Sell Ruby Tuesday Into Earnings

| About: Ruby Tuesday, (RT)
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Summary

RT is reporting in a couple of weeks.

The stock has flown from the bottom but the rally is too early.

Even if comps get to flat, RT is still a money-losing machine and cannot earn its way into its current price any time soon.

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Ruby Tuesday (NYSE:RT) has been a long time short of mine as the company's real estate portfolio clouded investors' judgment about what amounts to a lackluster restaurant chain. But those concerns have come to light in the past couple of quarters and RT has traded as low as $2 in recent months. I finally gave up my short at $2.51 a couple of months ago, saying the risk/reward simply wasn't there any longer. The stock has rallied since then, however, and heading into the FQ2 report in a couple of weeks, I'm cautious again.

RT's revenue will be in focus during the report as we all know that roughly 100 of the worst stores in the system have been closed. That was a necessary and proper step as RT has struggled for what seems like forever with comp sales but thus far, the closures haven't really made any tangible impact. Comps are going to be absolutely critical during the FQ2 report because that will give us a read on how well the turnaround is progressing. I don't think there is a turnaround to speak of personally, but somebody does, judging by the fast and furious buying action we've seen since the October bottom.

The thing is that despite already having a couple of quarters under its belt since the closures, there has been absolutely no evidence of an increase in comp sales. RT continues to struggle as it hasn't addressed its core problem; people don't want to eat there. That's not my opinion; it is a fact based upon years of comp sales information. And with the industry struggling right now with not only waning demand but also rising labor costs, bottom-feeders like RT don't stand a chance. In other words, I expect a worse-than-forecast revenue number for FQ2 because the deck is certainly stacked against RT.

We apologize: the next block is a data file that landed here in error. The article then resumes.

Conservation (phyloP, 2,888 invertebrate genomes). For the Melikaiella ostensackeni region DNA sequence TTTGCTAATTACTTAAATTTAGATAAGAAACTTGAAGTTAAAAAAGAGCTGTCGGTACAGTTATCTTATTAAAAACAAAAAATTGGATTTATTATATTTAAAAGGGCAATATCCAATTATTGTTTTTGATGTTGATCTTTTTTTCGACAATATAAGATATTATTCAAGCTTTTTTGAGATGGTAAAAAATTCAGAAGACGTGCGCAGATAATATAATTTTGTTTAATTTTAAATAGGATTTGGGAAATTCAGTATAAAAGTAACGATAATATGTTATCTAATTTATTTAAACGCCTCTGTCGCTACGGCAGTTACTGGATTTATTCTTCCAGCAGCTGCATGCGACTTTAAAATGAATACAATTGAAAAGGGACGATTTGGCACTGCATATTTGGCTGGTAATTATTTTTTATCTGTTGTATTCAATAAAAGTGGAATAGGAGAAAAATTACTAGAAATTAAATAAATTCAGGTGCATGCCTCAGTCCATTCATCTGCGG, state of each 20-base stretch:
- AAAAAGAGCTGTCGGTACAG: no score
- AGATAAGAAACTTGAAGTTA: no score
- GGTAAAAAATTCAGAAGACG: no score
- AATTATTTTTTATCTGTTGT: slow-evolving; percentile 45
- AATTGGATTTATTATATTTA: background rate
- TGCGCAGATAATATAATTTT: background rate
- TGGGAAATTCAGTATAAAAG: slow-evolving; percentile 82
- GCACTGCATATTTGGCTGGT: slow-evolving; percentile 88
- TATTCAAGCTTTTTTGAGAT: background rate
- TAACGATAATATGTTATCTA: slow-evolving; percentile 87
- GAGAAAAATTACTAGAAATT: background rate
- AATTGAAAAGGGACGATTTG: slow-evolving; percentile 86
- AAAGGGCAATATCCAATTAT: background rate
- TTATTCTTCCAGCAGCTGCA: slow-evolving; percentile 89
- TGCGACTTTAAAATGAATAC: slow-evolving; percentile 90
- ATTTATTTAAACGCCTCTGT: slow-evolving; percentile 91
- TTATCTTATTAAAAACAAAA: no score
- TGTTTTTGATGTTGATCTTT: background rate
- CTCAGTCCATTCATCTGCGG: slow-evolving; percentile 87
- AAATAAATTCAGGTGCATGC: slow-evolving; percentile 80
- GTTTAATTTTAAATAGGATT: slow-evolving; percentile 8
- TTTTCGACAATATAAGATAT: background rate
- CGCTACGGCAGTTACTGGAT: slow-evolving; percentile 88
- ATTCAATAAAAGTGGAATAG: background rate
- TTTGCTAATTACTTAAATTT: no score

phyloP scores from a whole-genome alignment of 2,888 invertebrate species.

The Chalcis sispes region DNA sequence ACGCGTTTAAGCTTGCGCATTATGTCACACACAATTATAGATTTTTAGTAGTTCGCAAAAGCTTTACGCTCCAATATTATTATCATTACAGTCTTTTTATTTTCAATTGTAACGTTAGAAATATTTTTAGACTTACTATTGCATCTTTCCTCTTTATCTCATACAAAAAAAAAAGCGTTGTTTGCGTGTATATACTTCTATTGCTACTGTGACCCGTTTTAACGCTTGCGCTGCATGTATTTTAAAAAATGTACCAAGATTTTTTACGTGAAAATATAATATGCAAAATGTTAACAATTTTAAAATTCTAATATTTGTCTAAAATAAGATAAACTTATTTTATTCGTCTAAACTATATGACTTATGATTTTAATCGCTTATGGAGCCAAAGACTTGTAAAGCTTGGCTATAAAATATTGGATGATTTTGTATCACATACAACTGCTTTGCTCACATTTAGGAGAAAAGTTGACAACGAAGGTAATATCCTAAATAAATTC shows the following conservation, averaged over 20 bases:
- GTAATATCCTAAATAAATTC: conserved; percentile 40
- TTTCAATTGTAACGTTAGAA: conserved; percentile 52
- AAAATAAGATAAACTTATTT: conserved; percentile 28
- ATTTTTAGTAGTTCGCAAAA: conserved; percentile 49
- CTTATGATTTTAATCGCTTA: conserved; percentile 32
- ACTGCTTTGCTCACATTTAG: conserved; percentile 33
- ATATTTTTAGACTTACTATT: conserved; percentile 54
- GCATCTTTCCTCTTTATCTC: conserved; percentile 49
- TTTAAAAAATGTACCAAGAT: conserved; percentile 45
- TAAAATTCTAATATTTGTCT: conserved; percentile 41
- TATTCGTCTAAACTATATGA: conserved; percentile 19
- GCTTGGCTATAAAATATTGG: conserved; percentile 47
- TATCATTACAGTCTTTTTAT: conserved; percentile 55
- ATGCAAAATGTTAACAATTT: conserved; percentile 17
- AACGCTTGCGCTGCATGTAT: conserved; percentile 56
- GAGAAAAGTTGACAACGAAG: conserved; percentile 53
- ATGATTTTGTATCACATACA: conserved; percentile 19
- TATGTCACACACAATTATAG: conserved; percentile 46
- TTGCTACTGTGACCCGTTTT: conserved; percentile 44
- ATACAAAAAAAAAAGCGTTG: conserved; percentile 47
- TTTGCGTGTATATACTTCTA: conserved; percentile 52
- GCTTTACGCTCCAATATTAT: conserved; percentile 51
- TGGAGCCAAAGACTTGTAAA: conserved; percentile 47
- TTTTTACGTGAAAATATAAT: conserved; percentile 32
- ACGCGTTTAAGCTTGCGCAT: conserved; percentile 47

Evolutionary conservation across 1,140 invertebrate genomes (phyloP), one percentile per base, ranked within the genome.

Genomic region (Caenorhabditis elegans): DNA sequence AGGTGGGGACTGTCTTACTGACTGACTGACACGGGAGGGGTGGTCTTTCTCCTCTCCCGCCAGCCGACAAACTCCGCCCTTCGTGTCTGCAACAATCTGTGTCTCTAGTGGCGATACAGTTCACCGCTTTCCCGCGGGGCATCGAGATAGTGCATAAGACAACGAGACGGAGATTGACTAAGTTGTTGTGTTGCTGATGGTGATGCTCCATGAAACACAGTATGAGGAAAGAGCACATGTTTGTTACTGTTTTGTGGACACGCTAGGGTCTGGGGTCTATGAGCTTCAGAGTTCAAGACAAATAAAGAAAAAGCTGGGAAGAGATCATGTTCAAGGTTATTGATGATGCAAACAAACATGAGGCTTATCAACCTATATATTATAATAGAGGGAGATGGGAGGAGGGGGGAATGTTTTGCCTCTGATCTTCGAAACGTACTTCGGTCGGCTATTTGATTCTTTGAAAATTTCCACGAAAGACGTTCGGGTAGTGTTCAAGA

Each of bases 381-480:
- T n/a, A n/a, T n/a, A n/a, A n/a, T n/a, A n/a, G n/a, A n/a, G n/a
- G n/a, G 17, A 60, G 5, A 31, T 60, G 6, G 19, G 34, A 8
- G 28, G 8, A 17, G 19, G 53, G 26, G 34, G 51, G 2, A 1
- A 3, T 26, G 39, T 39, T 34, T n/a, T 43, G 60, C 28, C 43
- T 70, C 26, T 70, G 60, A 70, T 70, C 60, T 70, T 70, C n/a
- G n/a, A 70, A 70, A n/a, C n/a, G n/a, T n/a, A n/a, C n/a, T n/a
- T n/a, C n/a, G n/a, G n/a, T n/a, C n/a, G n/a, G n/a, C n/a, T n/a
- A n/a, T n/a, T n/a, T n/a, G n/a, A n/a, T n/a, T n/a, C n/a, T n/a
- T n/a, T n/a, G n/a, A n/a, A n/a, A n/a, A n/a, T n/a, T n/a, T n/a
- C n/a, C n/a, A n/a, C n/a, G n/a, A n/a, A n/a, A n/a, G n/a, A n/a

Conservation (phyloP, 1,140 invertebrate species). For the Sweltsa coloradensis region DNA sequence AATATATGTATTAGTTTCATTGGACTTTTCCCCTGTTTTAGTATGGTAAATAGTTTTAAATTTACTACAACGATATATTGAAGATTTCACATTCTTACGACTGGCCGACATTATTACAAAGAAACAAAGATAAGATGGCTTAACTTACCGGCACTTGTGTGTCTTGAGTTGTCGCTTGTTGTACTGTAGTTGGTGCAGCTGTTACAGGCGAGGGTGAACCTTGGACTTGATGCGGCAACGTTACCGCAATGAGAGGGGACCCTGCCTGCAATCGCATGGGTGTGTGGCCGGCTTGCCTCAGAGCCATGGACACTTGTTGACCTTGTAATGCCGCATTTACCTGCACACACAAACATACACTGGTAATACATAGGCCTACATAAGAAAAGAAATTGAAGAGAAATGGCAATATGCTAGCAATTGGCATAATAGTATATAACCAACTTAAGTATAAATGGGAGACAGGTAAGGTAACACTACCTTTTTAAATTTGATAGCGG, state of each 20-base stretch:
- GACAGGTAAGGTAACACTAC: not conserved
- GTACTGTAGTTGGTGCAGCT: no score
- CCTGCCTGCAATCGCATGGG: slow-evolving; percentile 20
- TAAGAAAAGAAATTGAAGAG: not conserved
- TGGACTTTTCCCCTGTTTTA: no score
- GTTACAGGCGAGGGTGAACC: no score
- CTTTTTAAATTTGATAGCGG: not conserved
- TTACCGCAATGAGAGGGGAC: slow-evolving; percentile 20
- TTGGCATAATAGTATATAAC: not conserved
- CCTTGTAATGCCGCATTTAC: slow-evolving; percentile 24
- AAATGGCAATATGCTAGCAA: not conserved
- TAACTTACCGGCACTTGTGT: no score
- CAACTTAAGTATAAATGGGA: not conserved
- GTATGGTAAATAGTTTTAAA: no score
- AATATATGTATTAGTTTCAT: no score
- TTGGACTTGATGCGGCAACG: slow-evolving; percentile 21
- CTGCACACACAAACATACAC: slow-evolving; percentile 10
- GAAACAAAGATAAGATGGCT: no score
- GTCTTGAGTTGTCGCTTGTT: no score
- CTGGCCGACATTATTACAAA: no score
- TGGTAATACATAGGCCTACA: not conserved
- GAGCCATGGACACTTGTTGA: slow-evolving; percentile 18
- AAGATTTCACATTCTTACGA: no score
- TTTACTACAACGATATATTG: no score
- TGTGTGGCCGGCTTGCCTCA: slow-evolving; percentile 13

Speaking of higher labor costs, that was a big factor in the sizable decline in gross margins in FQ1 and I don't see any reason why that won't occur in FQ2 as well. Rising payroll costs are here to stay in the restaurant business and RT is more susceptible than most due to its already-thin margins and the fact that its traffic numbers continue to be terrible. I'd be shocked if gross margins are even flat to last year's, let alone show some kind of expansion. Input costs continue to be a tailwind for the industry but higher labor is something RT flat out cannot afford.

The story is the same for SG&A costs as RT hasn't been able to save money there despite its huge decline in sales. If some progress is made on this front in FQ2, that would be a huge development for the bulls. Again, there hasn't been any real progress but if RT is to grow out of its $3 stock price, it needs progress. Its cost structure remains way too high for its level of sales and won't be able to materially grow earnings without it.

Management said after the FQ1 report that it was expecting positive comps this fiscal year and with it now halfway over, we need to see something. Stating comps would be positive this year was a big claim to make but to be fair, if RT is going to do it, this would be the year. RT's comp sales have declined for a very long time and remember that the worst 100 stores are now gone. That means that getting to at least a flat comp should be a slam dunk. It doesn't mean it will happen in FQ2 but again, the read here is of paramount importance.

I still think that RT has lots of problems and that even if management is right and comps go positive this year, the stock has already priced in a turnaround in earnings. If we assume the industry average multiple right now is 15 and, more importantly, that RT actually deserves to trade with an industry multiple, we'd need to see better than 20 cents in EPS for it to grow into its current price. Remember that this company lost over $50M last year and has already lost $40M this year, meaning that any sort of positive EPS is still out of the question. In other words, the rally heading into the FQ2 report is extremely premature and I fear that we're going to see what we've already seen from RT before; a sharp rally that cannot be maintained. Given the enormous number of industry headwinds right now, the fact that RT has performed so poorly for so long and the fact that a turnaround and sustainable earnings are already priced in, there are many reasons to sell this rally into the earnings report.

Disclosure: I/we have no positions in any stocks mentioned, and no plans to initiate any positions within the next 72 hours.

I wrote this article myself, and it expresses my own opinions. I am not receiving compensation for it (other than from Seeking Alpha). I have no business relationship with any company whose stock is mentioned in this article.